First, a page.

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Week 2, January 15 th The Post War Era 1945-1960. PowerPoint Presentation
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Week 2, January 15 th The Post War Era 1945-1960.

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Week 2, January 15 th The Post War Era 1945-1960.

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Week 2, January 15 th The Post War Era 1945-1960.

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  1. Week 2, January 15th The Post War Era 1945-1960. Readings: Thompson & Bordwell Part 4 The Post War Era Chapter 15 American Cinema in the Postwar Era 1945-1960. pp 299-323; and Alfred Hitchcock Box p. 320 Supplementary reading: Corrigan, Timothy, White, Patricia, with Meta Mazaj, Critical Visions in Film Theory; Classical and Contemporary Readings Part I Experiencing Film: From perception to reception. Judith Mayne “Paradoxes of Spectatorship”pp.88-110 and Part 4 Auteurism: Tania Modelski “Hitchcock, Feminism and the Patriarchal Unconscious” pp 375-386 Hayward, Key ConceptsHays Code pp 171 and Hollywood Black List“Orson Welles: Boy Genius and Films of the Period” pp143-147; Hayward Key Concepts: Realism pp. 298-300 Screening: Strangers on a Train (1951) Rear Window (1954), Director: Alfred Hitchcock www.hitchcockwiki.com/Night and Fog (1955) Alain Renais

  2. Lecture Plan: Over View: Readings etc A few key film studies concepts: (Also refer text glossaryand relevant sections of Susan Hayward Key Concepts in Cinema Studies) Diegesis and Diegetic Sound Alfred Hitchcock's Rear Window (1954) Surveillance, POV, Spectatorship Anamorphosis The Gaze/ The look

  3. Mise en Scene The arrangements of visual weights and movements within a given space. In the live theatre, the space is usually defined by the proscenium arch; in cinema it is defined by the frame that encloses the images. Cinematic mise en scene encompasses both the staging of the action and the way it's filmed. Literally “what is placed in the scene” All that is before the camera!

  4. Close-up (CU) A detailed view of a person or object. A close-up (CU), Medium Close-up (MCU) or extreme close-up (ECU) of an object or actor, usually only his or her head or perhaps an eye. As opposed to a long shot. (LS)Hayward Key Concepts pp317-320

  5. Long Shot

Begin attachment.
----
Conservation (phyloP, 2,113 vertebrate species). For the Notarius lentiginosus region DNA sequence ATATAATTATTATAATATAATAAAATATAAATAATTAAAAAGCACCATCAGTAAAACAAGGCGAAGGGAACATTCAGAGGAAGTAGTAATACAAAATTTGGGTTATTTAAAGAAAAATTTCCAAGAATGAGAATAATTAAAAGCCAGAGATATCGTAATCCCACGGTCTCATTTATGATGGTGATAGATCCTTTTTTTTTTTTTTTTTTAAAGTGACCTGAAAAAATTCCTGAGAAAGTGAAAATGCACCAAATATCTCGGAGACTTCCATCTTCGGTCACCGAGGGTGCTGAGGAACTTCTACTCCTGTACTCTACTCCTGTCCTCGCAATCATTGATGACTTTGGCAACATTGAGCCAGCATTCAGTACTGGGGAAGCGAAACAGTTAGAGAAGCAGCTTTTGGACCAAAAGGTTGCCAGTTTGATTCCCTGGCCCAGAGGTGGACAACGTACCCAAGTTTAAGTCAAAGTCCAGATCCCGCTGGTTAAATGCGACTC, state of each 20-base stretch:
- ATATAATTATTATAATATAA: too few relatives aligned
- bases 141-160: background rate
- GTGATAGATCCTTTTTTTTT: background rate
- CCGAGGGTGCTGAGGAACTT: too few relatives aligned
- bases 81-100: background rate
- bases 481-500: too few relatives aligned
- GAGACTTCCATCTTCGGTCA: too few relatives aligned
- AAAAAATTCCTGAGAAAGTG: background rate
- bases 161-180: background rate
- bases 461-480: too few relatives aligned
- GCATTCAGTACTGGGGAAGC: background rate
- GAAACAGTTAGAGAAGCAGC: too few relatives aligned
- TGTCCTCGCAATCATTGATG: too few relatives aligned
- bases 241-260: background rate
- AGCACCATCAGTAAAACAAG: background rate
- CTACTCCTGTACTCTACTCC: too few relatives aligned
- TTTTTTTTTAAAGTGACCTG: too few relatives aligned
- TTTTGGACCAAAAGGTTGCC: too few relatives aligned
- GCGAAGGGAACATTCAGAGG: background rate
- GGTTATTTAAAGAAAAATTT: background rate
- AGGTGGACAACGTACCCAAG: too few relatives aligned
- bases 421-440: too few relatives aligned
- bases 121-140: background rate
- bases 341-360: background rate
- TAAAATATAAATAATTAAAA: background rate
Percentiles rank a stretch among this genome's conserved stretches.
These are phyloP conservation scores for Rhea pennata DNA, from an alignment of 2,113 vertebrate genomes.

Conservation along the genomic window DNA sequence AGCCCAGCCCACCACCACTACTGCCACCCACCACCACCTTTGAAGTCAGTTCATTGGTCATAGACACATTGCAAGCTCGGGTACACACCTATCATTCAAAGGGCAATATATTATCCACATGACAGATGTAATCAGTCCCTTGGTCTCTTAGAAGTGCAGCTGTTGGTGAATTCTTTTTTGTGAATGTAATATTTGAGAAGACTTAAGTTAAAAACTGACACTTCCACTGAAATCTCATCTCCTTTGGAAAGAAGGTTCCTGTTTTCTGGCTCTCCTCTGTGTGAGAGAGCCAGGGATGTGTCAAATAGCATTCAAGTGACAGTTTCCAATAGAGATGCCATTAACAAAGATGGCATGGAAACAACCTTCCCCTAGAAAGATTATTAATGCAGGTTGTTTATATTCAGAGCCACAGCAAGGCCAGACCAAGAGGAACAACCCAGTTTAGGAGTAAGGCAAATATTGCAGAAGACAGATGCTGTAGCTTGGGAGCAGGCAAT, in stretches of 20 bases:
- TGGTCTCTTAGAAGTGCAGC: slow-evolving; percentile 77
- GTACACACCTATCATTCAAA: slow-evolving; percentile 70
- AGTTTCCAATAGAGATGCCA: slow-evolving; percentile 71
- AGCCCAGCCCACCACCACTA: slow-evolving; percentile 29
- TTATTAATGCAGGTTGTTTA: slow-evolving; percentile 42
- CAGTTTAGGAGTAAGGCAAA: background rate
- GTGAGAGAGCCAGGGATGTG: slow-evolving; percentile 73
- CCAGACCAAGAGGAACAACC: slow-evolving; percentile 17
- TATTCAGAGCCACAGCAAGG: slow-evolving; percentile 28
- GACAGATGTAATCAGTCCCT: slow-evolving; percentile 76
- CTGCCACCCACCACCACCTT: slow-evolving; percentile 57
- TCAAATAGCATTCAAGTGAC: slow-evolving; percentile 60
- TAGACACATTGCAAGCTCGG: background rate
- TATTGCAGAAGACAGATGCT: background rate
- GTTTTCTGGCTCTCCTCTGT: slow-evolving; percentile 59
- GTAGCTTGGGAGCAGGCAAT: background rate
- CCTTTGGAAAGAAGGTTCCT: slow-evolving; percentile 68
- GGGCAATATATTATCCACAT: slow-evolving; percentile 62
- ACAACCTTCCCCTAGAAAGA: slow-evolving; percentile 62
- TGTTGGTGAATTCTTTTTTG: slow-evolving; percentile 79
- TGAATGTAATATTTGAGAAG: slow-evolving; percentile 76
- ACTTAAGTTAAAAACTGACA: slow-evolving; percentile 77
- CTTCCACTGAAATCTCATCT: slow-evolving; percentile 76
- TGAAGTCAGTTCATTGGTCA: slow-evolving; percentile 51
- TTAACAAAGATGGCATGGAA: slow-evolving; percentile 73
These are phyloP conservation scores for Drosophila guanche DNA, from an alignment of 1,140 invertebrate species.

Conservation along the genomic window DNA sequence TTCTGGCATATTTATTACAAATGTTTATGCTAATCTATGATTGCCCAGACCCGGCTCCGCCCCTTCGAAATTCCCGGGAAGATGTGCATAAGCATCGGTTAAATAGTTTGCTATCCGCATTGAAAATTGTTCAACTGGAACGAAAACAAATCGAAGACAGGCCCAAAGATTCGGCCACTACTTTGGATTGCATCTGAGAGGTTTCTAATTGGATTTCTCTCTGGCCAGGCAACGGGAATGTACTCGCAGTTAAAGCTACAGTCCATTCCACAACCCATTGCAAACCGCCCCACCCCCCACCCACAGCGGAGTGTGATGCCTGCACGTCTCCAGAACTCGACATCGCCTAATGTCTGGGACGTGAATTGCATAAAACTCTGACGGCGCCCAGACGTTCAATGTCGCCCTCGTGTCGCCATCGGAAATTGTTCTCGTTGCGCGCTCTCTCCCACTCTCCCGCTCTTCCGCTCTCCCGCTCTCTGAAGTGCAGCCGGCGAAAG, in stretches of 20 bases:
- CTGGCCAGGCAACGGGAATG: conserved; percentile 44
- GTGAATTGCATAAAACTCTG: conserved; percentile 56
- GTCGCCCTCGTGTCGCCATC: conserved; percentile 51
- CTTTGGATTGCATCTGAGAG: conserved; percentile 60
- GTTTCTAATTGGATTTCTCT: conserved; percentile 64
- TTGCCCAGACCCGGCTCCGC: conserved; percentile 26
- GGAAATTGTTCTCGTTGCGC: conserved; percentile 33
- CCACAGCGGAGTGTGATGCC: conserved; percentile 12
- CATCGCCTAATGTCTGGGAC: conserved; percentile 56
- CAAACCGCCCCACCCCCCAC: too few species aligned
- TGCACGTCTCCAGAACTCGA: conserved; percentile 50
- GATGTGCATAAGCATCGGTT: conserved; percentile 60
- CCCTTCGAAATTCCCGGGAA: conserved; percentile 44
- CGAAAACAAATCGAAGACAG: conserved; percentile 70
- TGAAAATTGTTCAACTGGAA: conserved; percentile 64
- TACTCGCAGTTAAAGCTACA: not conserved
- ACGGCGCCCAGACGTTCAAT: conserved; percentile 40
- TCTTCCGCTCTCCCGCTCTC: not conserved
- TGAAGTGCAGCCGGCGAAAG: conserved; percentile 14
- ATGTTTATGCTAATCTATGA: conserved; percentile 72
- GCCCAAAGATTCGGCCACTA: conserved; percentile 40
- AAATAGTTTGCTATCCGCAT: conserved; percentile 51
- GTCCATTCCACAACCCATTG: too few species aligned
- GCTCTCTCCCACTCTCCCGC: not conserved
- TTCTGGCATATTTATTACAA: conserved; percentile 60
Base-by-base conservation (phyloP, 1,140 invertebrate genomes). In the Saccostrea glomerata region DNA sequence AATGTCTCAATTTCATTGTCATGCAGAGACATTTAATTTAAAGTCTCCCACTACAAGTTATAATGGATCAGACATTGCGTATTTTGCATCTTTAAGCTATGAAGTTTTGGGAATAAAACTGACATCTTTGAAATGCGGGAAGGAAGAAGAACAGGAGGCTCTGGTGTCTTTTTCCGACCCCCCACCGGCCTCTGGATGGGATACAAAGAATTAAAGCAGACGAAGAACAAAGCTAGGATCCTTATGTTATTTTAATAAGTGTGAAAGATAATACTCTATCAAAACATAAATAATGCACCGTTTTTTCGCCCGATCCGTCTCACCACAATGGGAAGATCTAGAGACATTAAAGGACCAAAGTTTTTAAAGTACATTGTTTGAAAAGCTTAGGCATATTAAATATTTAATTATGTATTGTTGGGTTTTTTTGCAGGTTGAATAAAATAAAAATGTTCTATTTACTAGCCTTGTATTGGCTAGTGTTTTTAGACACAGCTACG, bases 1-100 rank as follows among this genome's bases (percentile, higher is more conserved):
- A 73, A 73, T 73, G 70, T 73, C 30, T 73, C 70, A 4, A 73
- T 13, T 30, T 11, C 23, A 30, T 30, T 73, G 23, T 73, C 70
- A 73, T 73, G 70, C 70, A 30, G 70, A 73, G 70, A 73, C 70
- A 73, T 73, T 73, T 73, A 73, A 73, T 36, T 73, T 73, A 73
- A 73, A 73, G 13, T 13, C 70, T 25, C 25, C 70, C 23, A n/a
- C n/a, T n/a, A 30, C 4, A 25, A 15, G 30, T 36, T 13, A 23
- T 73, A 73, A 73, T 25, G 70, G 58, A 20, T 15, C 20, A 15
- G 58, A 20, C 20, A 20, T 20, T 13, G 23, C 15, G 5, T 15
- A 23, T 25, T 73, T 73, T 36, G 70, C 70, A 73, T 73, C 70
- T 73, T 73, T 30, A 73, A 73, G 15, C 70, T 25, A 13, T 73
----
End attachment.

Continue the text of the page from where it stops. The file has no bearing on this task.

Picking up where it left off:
6. Low Angle Low Angle- A shot in which the subject is photographed from below. As opposed to a high angle shot.

  7. Medium Long Shot 1

  8. Medium Long Shot 2

  9. Dolly Shot or Tracking Shot (Trucking Shots) Dolly Shot, Tracking Shot, Trucking Shot- A shot taken from a moving vehicle, bicycle, automobile, train. Originally, tracks were laid on the set to permit a smoother movement of the camera. Often produced cinematic clichés such as train lines to infinity.

  10. Tracking (dolly) Shot

  11. Aerial or Crane Shot Aerial or Crane Shot- A shot taken from a special device called a crane, which resembles a huge mechanical arm. The crane carries the camera and the cinematographer and can move in virtually any direction.

  12. ‘Z’ jib/crane

  13. Deep Focus Deep Focus A photographic technique that permits all distance planes to remain clearly in focus, from close-up ranges to infinity.

  14. High Angle High Angle A shot in which the subject is photographed from above. As opposed to a low angle shot.

  15. Long Shot Long Shot- Often an establishing shot; a shot that includes an area within the image that roughly corresponds to the spectators view of the area within the proscenium arch in the live theatre. As opposed to a close-up.

  16. Dissolve Dissolve- The slow fading out of one shot and the gradual fading in of its successor, with a superimposition of images, usually at the mid-point.

  17. Montage Montage- Transitional sequences of rapidly edited images, used to suggest the lapse of time or the passing of events. Often uses dissolve and multiple exposures. In Europe, montage means the art of editing.Dialectical versus additive montage Click Image for Video Clip

  18. Shot /reverse shot The camera cuts back and forth between two points of view (P.O.V.) in a scene, normally between two characters

  19. 180 degree rule. When planning a sequence of shots the director is aware of maintaining continuity through the convention of not "crossing the line", or of positioning cameras on the same side of the 180 degree line of action or axis of action.